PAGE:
Author Topic: Smallcald Speaks: What do you reply  (Read 550 times)

Dadoo

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Smallcald Speaks: What do you reply
« on: August 11, 2011, 09:55:53 PM »
THis is kind of a test. Read this paragraph and tell me what you think of it:


Luther writes in his Smalcald Articles: "The truly Christian excommunication is that public, obstinate sinners should not be admitted to the sacrament or other fellowship in the church until they improve their behavior and avoid sin." (Book of Concord; Kolb/Wengert, p.323)
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David Garner

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Re: Smallcald Speaks: What do you reply
« Reply #1 on: August 11, 2011, 10:26:03 PM »
Amen?
Orthodox Reader and former Lutheran (LCMS and WELS).

iowakatie1981

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Re: Smallcald Speaks: What do you reply
« Reply #2 on: August 11, 2011, 10:27:16 PM »
THis is kind of a test. Read this paragraph and tell me what you think of it:


Luther writes in his Smalcald Articles: "The truly Christian excommunication is that public, obstinate sinners should not be admitted to the sacrament or other fellowship in the church until they improve their behavior and avoid sin." (Book of Concord; Kolb/Wengert, p.323)

Does "other fellowship" imply a policy of Amish-style shunning?  Because I think it's one thing to deny someone the Sacrament in rare, extreme, public, obstinate cases, but it's entirely another to refuse to have anything to do with them whatsoever...

CSLewis2

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Re: Smallcald Speaks: What do you reply
« Reply #3 on: August 11, 2011, 10:31:22 PM »
THis is kind of a test. Read this paragraph and tell me what you think of it:


Luther writes in his Smalcald Articles: "The truly Christian excommunication is that public, obstinate sinners should not be admitted to the sacrament or other fellowship in the church until they improve their behavior and avoid sin." (Book of Concord; Kolb/Wengert, p.323)

Does "other fellowship" imply a policy of Amish-style shunning?  Because I think it's one thing to deny someone the Sacrament in rare, extreme, public, obstinate cases, but it's entirely another to refuse to have anything to do with them whatsoever...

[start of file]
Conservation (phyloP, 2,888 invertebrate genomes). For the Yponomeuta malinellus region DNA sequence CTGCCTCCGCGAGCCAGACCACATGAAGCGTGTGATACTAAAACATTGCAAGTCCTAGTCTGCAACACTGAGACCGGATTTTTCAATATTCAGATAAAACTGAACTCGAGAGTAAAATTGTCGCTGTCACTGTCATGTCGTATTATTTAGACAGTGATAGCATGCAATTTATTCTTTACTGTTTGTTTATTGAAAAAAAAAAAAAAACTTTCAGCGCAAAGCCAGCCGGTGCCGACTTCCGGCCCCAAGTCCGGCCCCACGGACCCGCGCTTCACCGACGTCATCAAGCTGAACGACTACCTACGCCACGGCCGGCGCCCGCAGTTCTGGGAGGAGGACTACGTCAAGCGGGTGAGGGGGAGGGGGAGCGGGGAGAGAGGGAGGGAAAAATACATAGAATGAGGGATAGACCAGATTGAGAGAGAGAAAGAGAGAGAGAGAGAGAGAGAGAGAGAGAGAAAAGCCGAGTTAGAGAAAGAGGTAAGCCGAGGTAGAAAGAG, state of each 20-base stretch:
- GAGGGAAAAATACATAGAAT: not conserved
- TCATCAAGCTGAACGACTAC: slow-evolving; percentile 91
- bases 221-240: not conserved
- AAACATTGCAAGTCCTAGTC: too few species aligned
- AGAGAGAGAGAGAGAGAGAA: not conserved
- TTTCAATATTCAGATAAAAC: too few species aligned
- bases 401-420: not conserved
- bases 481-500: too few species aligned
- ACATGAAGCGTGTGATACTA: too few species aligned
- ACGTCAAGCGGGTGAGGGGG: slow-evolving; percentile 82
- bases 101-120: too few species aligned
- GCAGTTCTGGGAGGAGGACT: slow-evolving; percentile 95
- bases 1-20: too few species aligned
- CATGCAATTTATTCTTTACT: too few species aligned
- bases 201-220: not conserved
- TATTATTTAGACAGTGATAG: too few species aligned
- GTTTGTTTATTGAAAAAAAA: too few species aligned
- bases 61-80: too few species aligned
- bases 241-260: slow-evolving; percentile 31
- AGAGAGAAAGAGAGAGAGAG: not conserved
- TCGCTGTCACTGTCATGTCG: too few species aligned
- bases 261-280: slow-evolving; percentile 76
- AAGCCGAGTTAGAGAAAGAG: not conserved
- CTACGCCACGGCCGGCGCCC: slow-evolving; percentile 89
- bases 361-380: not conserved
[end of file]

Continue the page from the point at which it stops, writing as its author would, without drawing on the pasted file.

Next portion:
I tend to agree with you. I believe in withholding the Sacrament but not shunning, since I want to continue to visit and pray with those who have been obstinant that perhaps they may repent and come to salvation. I would say they should not hold any leadership position including janitor until such time as they repent. However shunning I would think is too much and doesn't necessarily lead to a repentant heart. However, I might be wrong on this too.

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David Garner

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Re: Smallcald Speaks: What do you reply
« Reply #4 on: August 11, 2011, 10:38:04 PM »
Taking the whole article in context, I don't think it's advocating shunning:

Quote
The greater excommunication, as the Pope calls it, we regard only as a civil penalty, and it does not concern us ministers of the Church. But the lesser, that is, the true Christian excommunication, consists in this, that manifest and obstinate sinners are not admitted to the Sacrament and other communion of the Church until they amend their lives and avoid sin. And ministers ought not to mingle secular punishments with this ecclesiastical punishment, or excommunication.

He's essentially contrasting the deposing of princes, etc., with the real excommunication called for in the Church, and he specifically says no secular punishments should be applied.  I would think "other fellowship" (or, as it says here, "other communion") refers to official Church fellowship, i.e., that person would not be admitted to the Sacraments.  My guess is it would be a pastoral decision as to how to treat them otherwise, whether to have them in the service of the Word, etc.
Orthodox Reader and former Lutheran (LCMS and WELS).

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Re: Smallcald Speaks: What do you reply
« Reply #5 on: August 11, 2011, 11:03:27 PM »
In my opinion, excommunication, being a public sanction, should only be applied to those who are a true and public σκάνδαλον. If this is indeed the case, then private efforts for their reconciliation should be redoubled, but public participation in any public event of the Church only increases the σκάνδαλον.

The biggest issue is to recognize what it truly a stumbling block to those who would come to Christ as Savior, and what is our own sinful attempt to limit the scope of God's mercy. Never let us forget that our Lord was a true σκάνδαλον to the world.

ἐν Χριστῷ

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